Tuesday, April 17, 2007

London Times article

The scale of the Virginia incident is, sadly, all that distinguishes it

By the desensitising standards of routine American gun violence, yesterday’s shootings at Virginia Tech university were shocking only in their scale. Over more than 20 years, Americans have got grimly used to a ritual that plays out on the cable news every few months. The initial news is sketchy, reports of shots fired at a campus or in a schoolyard. Then, the first confused images of students running terrified from classrooms, black-clothed Swat teams gingerly pressing into doorways; the press conference in which some dazed school principal or university president mutters the first incomplete details, with casualty estimates and emergency phone numbers for worried relatives to call.

Finally, as the horror gradually dawns in its fullness, someone finds some photograph of the gunman, pulled from a high-school yearbook or holiday. Sometimes he is a fresh-faced, American-as-apple-pie-looking young man who friends say would never harm an insect. Other times, in that first image, the brooding face is already a sad window into a soul that is well on the way to its ultimate destination of murderous and suicidal mayhem.

It’s so familiar you could write the script yourself. Only the names change — Jonesboro, Columbine, Lancaster County and now Virginia Tech. And the numbers.

Yesterday’s death toll of more than 30 handed Virginia Tech, a proud college with a strong academic record and a famous sporting pedigree, the unwanted title of worst shooting in US history. There is something slightly unsettling about the way news reporters seize on these landmarks with the kind of statistical excitement with which you would announce a new sporting record. You can’t blame them. It is the only thing that really distinguishes one of these events from another in the public’s mind.

And the truth is that only an optimist would imagine Virginia Tech will hold the new record for very long. Surely in a year or two the news networks will be replaying the same footage from another college, with only the numbers different.

Perhaps of all the elements of American exceptionalism – those factors, positive or negative, that make the US such a different country, politically, socially, culturally, from the rest of the civilised world – it is the gun culture that foreigners find so hard to understand.

The country’s religiosity, so at odds with the rest of the developed world these days; its economic system which seems to tolerate vast disparities of income; even all those strange sports Americans enjoy – all of these can at least be understood by the rest of us, even if not shared.

But why, we ask, do Americans continue to tolerate gun laws and a culture that seems to condemn thousands of innocents to death every year, when presumably, tougher restrictions, such as those in force in European countries, could at least reduce the number?

The truth is, not all Americans do oppose such measures. The US of course, is a vast, federal nation, with different laws and cultures in different states. In Virginia, scene of yesterday’s shootings, they passed a law a few years ago that did indeed restrict gun purchases – to a maximum of one per week. In the neighbouring District of Columbia, on the other hand, the law bans the possession of all guns.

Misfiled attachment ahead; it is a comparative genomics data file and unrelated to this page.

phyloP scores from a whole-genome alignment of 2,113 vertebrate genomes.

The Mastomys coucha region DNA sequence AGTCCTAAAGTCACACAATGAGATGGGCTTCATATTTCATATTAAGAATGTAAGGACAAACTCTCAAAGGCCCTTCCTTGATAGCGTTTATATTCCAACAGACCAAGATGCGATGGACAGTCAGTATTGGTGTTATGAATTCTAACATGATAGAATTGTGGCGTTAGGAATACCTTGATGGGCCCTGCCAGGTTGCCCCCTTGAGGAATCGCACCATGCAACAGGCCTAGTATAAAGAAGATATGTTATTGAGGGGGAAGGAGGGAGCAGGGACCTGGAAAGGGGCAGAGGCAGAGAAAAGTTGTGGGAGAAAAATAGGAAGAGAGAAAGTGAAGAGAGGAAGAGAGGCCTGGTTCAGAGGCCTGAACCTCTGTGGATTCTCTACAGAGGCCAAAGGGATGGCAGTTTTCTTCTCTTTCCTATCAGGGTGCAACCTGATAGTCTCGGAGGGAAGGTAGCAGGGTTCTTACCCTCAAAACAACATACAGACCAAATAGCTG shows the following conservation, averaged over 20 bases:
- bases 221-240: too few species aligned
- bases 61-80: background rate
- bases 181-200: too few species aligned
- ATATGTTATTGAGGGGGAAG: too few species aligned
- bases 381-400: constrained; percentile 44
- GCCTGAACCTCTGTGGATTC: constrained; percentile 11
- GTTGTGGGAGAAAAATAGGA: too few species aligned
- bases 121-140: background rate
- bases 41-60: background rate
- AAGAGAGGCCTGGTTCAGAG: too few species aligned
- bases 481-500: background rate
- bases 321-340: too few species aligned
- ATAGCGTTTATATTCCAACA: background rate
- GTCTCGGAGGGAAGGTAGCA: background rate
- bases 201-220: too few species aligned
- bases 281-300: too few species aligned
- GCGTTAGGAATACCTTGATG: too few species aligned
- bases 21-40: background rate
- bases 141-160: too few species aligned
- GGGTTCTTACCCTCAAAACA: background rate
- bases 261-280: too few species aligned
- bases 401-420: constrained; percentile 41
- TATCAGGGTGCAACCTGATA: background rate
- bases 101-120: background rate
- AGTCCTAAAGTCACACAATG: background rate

DC’s draconian measure highlights one reason tighter gun control is difficult in the US. The federal courts recently ruled that the ban violates Americans’ right to bear arms, as protected by the Second Amendment to the Constitution.

But the constitutional question is not, in fact, settled. The final legal status of gun control rests at least in part on the composition of the Supreme Court and can, and has, changed, over the years.

Those on the Left like to think that the reason guns remain so available lies with the famed power of the National Rifle Association, the body that promotes the interest of gun owners. The NRA is deemed to be so influential that it can force members of congress or state representatives to support permissive gun laws, for fear of losing the association’s useful financial support at election time.

But this is overblown. The NRA is certainly a powerful body but cannot on its own outweigh the views of millions of ordinary Americans.

The simple truth is that Americans themselves remain unwilling to take drastic measures to restrict gun availability. This is rooted deep in the American belief in individual freedom and a powerful suspicion of government. Americans are deeply leery of efforts by government to restrict the freedom to defend themselves. A sizeable minority, perhaps a majority, believe the risk that criminals will perpetrate events such as yesterday’s is a painful but necessary price to pay to protect that freedom.

The sheer scale of the carnage yesterday may after all make the Blacksburg killings truly unique in American history. That will doubtless lead to more self-examination and perhaps calls for new restrictions on firearms. But it won’t change America’s deep-rooted and sometimes lethal commitment to its own freedoms.


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